At yesterday's lecture on "Women in Religious History" about 100 people attended: 10 or 12 were men and the rest women. The mean age was about 80, except for a scattering of about 8 or 10 young women in their 20's who may have accompanied their grand or great-grandparents. Someone saw an elevator full of women alight on the auditorium level and commented: "An elevator load of feminists!" Simply looking at the group, you would not think this, as they appeared quite conservative. I trembled slightly to think of what I was about to say by way of patriarchy and self-authorization, but as the talk went on, heads began to nod in agreement and the way was quite smooth and receptive. It was very clear in the lecture that patriarchy is a system we have learned but is a system that causes suffering. Men and women need one another and we need equality.
At one point, I commented that I had seen the acclaimed "John Adams" docudrama and mentioned how strongly Abigail Adams had supported her husband, researching and writing for him when needed, along with keeping the household and raising the children. At one point in their story but not in the video, John Adams is called away, yet again, to participate in writing important legislation and he and Abigail maintain their correspondence. The legislators are taking up the matter of slavery, and Adams, who was an abolitionist, tries to find language in support of the humanity of slaves. Abigail writes back to him saying that she knows he will find the right language, but she also hopes he will find a way to speak on behalf of the rights of women, particularly because of the gross mistreatment of women by their tyrannical husbands. Adams finds this terribly amusing and dismisses her entirely saying, "Depend on it, we know better than to repeal our Masculine system." So, another 100 years goes by before the Woman's Suffrage Movement finds its voice.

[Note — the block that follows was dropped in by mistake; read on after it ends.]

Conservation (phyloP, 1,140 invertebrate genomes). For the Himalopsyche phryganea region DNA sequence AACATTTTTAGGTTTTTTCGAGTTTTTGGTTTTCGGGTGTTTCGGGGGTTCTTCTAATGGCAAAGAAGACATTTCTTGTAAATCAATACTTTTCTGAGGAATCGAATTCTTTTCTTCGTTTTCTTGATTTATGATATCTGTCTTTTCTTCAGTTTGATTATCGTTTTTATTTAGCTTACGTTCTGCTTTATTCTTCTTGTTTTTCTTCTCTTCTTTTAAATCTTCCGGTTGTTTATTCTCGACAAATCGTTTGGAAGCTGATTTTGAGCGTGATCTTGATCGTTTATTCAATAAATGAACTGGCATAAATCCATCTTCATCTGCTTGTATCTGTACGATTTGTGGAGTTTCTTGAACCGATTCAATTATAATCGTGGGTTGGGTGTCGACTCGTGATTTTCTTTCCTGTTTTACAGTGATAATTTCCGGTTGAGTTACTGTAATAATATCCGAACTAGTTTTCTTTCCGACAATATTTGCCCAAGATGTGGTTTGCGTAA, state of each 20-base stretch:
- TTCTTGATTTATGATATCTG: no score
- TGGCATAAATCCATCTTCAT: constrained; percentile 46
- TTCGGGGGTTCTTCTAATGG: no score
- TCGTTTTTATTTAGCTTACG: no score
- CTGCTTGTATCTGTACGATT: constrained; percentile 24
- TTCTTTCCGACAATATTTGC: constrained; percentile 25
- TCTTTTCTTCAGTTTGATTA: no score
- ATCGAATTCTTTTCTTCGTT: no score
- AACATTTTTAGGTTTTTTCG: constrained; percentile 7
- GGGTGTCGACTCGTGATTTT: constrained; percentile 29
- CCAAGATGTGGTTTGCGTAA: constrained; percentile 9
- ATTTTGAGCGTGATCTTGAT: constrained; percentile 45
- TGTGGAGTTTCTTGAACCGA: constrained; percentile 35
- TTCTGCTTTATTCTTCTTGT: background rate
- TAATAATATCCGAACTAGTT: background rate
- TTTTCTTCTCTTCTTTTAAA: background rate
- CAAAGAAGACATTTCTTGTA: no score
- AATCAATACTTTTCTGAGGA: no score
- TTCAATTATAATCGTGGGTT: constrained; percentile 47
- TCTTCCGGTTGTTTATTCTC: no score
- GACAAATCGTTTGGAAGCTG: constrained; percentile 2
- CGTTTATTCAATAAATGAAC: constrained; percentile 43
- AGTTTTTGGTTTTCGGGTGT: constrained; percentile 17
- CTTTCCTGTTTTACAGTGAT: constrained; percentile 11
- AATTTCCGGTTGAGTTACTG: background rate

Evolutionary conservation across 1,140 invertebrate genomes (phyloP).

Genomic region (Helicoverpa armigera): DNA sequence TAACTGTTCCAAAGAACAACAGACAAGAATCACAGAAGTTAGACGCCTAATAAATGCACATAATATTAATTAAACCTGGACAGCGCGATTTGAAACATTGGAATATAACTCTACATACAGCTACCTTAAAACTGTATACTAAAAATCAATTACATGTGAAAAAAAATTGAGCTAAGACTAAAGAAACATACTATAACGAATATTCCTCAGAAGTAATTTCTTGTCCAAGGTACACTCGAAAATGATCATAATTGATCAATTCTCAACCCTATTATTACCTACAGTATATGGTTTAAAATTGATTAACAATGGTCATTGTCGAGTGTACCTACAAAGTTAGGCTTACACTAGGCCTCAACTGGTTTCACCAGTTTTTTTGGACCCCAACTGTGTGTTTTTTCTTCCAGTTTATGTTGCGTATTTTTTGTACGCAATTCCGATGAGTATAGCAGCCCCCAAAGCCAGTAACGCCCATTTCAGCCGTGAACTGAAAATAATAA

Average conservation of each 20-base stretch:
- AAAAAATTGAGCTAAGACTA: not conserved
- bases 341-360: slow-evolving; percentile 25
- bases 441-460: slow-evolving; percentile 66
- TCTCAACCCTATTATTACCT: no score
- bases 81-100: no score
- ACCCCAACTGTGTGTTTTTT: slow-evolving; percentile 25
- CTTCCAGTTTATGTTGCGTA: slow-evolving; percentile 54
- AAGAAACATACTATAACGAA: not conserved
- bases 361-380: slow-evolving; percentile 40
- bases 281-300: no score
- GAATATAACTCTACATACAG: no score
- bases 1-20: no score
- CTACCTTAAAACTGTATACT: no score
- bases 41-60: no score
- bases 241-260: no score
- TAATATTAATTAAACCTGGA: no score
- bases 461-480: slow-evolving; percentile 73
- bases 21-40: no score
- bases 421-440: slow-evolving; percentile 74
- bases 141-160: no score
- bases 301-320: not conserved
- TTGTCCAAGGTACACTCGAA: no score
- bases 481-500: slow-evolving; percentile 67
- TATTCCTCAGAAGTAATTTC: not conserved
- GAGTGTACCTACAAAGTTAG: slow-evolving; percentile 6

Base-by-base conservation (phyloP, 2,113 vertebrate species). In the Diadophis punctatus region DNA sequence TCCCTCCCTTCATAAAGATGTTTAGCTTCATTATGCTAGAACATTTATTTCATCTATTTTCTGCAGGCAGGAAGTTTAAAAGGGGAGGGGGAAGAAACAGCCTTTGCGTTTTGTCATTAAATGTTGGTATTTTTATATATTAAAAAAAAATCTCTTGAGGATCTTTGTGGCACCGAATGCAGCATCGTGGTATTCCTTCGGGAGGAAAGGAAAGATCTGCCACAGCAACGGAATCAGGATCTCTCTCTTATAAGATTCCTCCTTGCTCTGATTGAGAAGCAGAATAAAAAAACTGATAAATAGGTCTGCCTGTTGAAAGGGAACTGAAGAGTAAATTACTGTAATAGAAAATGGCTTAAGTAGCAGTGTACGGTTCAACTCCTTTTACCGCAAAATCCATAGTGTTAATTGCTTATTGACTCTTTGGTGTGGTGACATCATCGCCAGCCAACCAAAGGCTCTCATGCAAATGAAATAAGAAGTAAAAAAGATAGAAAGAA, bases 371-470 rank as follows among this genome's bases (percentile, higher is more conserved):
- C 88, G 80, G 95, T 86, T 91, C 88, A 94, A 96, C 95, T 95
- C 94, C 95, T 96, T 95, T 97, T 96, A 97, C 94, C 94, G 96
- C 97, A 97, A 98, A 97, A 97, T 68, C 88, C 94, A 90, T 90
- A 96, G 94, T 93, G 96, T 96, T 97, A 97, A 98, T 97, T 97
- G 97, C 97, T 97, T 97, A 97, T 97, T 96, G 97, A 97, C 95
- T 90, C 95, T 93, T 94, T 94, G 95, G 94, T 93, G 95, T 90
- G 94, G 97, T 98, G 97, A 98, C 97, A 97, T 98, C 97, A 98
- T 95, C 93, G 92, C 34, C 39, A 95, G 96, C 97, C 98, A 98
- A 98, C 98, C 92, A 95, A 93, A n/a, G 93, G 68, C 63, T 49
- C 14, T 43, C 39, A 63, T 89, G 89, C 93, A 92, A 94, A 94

At another talk recently, I said that I thought the current writing of the John Adams script missed a great chance to bring Abigail Adam's feminist attitudes into focus by including this incident in the video. It would have taken only a few moments to do so in the script and it would have served to point out issues of oppression that extended beyond the obvious. Afterward, a young woman came up to me and said that she had not heard anyone talk about women's rights in such a long time, she thought perhaps the public discussion was finished. It reminded that Rev. Martin Luther King Jr. taught that matters of oppression must be addressed by every generation. We cannot hide from them, nor forget them, ever.
I say that each one must be willing to stand for equality on her or his own ground and save that much of the world from the tyranny of privilege, power and oppression. If we speak for just the space under our own feet, we speak for the whole world. Rosa Parks spoke quietly but firmly for only one seat on the bus and she brought the nation to change. Look out today for one small, gentle, life-changing opportunity.